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Contributor: Jonah Carlson

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East of Hanoi, tombs of the nameless sprout.
They are weeds in a low field, stable
relics, signs of blades and lines paved
through fields trot still by strengthened soles.
They are dull memories, ones which fade like
the green colors of spring due at summer’s day.
I am only a June breeze who,
like the blessings of harvest, will be reaped—
yet I often wish not to have blown.
Suicide is not to be glorified
yet there are times I plead for the rest
born during the rainy season,
the mists of days run cold.
Why is it so hard to breathe if I am the wind?
They stand wielding astral wires,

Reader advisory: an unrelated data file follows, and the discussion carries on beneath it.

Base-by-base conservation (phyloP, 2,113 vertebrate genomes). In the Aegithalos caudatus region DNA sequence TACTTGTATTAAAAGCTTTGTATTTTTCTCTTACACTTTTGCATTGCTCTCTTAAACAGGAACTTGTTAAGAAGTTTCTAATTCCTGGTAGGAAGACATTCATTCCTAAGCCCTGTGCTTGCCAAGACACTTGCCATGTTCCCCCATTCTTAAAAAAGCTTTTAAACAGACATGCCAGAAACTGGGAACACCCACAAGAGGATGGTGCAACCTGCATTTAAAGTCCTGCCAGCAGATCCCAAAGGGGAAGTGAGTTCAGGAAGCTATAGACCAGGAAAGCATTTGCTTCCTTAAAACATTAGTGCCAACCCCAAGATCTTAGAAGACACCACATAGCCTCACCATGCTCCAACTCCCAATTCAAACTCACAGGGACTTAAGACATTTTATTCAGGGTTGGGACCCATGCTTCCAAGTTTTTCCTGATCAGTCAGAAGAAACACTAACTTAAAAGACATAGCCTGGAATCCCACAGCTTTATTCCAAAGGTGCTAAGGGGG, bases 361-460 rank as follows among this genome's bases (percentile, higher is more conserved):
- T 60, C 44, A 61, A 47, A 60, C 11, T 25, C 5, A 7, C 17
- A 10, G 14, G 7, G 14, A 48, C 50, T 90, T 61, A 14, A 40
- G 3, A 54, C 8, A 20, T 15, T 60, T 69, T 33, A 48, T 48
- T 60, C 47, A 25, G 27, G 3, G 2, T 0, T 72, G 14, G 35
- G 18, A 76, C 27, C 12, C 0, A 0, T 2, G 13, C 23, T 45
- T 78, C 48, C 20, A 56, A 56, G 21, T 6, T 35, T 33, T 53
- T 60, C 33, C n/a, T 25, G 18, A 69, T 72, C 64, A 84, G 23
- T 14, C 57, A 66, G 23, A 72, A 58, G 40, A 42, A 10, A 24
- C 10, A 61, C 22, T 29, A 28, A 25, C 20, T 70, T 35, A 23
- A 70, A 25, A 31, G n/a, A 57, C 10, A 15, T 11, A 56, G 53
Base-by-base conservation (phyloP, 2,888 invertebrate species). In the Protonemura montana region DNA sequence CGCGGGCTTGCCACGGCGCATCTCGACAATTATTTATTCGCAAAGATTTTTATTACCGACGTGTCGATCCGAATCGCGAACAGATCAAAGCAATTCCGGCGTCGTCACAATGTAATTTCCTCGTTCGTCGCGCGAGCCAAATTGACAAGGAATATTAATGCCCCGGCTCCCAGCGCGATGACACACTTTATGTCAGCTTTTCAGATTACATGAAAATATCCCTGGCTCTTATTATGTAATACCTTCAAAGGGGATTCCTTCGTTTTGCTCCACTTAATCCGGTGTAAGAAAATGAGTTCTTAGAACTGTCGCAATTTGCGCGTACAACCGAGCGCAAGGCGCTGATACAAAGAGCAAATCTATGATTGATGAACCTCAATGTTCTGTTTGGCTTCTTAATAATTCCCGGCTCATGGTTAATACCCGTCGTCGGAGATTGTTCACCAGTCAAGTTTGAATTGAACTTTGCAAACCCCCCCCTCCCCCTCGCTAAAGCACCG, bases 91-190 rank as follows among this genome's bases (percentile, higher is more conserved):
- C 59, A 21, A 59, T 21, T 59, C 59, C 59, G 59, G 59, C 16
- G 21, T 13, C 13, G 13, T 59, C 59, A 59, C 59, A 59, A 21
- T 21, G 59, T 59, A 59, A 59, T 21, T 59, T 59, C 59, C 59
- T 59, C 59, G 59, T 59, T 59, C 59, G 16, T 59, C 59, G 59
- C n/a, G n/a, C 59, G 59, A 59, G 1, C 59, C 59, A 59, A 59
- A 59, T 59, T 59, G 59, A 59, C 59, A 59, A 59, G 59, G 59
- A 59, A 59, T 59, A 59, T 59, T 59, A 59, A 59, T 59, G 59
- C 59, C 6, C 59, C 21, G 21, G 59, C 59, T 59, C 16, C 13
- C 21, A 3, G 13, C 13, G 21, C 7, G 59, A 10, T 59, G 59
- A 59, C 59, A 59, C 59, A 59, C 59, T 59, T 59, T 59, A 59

chaining me to being. They are
untouched by the common scythes of life,
known, yet dismissed in a single breath.
They are my finale, a boneless movement
which sleeps in the haze of year’s end, calling.
They beg me not to fear, instead
to open my mouth and take life by the reins
“One day—someday—there will be rest.”

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Jonah Carlson is a seventeen-year-old student attending Davis High School in Kaysville, Utah. He will be a captain of the school's swim team during the 2019-2020 season and is planning on graduating in 2020. He hopes to pursue fields such as art, history, and creative writing during his college years.


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